When you find yourself needing a new pot or pan to step up your cooking game, the cookware options in your favorite store will offer quite a number of potential solutions. There are white ceramic pans or thin pans that heat up instantly and claim to dissipate your heat perfectly for your needs. But keep browsing this pan selection and you’ll end up staring at a section of heavy-duty black pots and pans that you swear you’ve seen at your grandparent’s house before. Cast iron cookware is one of the most loved and longest-standing nonstick cooking options that exist. There are numerous reasons why they are regarded so highly, so we will break down some of the key points for you and help guide you towards the best style for your needs.

“There’s a good reason that these pans have been around so long — they work beautifully,” says our resident culinary expert Julie Chernoff, member of Les Dames d’Escoffier, dining editor of Better magazine and food journalist. “They are heavy enough to heat evenly and retain heat, they’re reasonably priced, and they are virtually indestructible.”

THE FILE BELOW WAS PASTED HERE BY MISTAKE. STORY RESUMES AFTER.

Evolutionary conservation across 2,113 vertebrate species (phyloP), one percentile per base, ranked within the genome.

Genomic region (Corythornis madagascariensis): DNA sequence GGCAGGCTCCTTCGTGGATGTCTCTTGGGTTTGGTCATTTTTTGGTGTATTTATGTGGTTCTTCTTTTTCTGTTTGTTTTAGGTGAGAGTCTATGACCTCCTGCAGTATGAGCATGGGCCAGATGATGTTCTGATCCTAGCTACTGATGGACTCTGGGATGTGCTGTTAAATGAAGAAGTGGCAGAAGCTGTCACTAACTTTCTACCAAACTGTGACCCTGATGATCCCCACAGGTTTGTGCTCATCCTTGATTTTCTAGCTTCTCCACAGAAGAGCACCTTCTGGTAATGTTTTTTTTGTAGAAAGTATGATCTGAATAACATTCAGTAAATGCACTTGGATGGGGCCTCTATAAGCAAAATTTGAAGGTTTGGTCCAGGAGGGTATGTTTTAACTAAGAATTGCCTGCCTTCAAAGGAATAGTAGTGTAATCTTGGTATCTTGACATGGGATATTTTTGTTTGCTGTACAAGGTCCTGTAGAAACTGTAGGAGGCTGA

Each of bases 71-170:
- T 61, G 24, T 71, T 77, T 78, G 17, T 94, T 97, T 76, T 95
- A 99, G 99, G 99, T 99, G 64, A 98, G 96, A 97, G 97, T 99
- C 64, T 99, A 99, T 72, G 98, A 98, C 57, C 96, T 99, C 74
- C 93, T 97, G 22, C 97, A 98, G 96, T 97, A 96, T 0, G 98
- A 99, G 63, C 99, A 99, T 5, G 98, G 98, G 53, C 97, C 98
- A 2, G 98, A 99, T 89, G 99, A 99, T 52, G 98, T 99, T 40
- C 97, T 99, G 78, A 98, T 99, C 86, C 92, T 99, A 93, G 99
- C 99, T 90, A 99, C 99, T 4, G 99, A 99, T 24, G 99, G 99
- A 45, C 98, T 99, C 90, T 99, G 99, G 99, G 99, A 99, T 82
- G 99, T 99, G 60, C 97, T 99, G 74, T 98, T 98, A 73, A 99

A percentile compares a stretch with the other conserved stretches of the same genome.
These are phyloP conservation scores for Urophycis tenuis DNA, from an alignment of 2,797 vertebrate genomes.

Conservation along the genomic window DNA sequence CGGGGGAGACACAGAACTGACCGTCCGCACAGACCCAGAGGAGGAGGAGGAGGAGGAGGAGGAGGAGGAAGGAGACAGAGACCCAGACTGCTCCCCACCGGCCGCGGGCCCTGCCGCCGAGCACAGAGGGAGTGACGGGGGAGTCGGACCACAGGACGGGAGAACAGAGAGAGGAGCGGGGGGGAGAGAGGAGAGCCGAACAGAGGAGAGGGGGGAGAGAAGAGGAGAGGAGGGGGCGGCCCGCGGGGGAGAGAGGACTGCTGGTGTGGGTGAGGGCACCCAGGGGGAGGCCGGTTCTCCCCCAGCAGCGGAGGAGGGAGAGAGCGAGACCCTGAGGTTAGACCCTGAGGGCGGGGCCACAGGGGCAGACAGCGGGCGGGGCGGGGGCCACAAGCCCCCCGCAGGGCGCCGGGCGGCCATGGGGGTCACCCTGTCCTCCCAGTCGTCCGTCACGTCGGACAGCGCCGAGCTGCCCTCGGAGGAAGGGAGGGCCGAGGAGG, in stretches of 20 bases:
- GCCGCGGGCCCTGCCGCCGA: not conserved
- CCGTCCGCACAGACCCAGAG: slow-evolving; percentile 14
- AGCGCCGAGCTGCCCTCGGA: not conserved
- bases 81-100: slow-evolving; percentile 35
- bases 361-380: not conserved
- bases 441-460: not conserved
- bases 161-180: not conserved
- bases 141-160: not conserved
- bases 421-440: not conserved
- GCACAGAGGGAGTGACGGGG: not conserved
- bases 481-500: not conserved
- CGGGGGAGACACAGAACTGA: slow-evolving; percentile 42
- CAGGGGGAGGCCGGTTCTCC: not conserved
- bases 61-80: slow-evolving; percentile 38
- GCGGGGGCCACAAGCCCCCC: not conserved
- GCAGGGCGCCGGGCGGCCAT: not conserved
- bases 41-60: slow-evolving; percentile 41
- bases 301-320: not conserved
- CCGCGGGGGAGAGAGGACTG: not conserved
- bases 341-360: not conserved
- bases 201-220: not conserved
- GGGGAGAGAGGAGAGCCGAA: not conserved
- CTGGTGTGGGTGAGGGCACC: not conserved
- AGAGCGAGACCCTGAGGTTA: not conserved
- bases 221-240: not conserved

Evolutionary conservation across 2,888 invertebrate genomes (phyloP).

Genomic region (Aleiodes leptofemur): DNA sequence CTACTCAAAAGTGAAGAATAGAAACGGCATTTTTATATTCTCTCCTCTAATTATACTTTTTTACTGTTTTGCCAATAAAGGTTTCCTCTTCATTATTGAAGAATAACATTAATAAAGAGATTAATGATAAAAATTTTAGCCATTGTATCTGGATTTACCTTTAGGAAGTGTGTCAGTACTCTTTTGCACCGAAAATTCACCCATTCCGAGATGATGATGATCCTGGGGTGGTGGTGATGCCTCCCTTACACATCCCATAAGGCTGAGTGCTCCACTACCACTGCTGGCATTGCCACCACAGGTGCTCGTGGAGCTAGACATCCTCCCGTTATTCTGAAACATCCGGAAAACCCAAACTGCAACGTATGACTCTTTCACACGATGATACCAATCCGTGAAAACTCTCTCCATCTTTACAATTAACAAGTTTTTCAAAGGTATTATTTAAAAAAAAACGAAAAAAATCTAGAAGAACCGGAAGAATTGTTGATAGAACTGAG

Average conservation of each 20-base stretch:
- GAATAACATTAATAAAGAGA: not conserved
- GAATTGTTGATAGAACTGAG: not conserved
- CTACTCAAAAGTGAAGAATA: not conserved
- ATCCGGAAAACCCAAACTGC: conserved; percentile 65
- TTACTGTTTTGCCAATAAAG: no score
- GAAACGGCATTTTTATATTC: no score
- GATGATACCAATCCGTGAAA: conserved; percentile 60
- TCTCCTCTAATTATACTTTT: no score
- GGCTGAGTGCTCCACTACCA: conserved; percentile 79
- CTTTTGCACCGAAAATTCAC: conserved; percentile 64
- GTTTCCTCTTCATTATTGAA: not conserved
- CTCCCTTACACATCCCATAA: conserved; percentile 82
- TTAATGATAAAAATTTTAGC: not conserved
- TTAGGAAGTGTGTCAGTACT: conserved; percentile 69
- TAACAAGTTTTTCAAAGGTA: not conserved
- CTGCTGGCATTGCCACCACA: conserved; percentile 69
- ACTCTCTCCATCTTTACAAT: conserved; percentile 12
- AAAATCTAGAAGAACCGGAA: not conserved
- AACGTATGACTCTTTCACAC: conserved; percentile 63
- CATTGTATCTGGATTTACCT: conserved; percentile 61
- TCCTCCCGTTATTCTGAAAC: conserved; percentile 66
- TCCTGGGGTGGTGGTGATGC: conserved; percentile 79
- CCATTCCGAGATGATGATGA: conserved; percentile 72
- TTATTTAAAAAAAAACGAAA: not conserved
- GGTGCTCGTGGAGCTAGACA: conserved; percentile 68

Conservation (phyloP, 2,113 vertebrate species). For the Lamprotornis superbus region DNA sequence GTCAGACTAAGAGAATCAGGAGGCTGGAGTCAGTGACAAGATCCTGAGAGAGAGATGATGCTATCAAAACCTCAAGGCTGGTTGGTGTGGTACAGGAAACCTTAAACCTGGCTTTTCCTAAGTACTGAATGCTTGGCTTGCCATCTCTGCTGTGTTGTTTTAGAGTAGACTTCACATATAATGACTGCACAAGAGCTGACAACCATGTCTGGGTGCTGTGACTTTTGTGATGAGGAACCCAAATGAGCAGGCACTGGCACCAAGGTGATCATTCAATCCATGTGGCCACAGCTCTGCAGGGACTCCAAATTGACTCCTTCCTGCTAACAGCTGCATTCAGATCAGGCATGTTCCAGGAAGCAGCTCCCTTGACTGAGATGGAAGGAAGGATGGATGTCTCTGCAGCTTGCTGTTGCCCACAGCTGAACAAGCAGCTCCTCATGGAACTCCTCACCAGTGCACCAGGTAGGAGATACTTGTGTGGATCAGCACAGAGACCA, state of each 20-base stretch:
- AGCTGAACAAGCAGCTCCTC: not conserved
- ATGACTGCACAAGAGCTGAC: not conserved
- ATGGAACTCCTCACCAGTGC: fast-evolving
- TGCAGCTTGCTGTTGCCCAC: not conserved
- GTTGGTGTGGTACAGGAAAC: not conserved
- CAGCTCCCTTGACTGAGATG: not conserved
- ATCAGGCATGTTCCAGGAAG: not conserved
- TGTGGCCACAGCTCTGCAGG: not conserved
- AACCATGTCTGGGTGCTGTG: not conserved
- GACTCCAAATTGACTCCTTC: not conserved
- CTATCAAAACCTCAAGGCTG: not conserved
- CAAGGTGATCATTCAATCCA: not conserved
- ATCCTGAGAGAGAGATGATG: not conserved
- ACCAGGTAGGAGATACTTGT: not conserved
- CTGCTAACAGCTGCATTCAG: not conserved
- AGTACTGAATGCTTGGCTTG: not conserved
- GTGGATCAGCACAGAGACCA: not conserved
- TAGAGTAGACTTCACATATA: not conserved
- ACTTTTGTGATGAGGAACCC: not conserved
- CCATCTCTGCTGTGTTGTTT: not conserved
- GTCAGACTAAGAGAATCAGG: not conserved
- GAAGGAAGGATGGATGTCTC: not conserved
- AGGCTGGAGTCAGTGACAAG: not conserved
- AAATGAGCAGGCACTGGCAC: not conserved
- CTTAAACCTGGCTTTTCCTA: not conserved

Kristin Forte/Simplemost Media

The construction of cast iron cookware is very sturdy as it is made as one solid piece of the metal and generally has no other material bolted onto it. Pick one up, and you’ll notice it’s heavier than most other pans due to this thick iron makeup. The thickness of the iron captures the heat coming from the flame or stovetop and slowly passes it on o the other side where the food is. If you were to place your 10.25 inch Lodge Cast Iron Skillet on the stove, crank the heat up to high and place a couple of eggs into the pan, the pan would slowly heat up and start firming the egg whites — but without burning them, as would likely happen in a thinner pan. That’s because the cast iron makeup is much more efficient with using and retaining heat.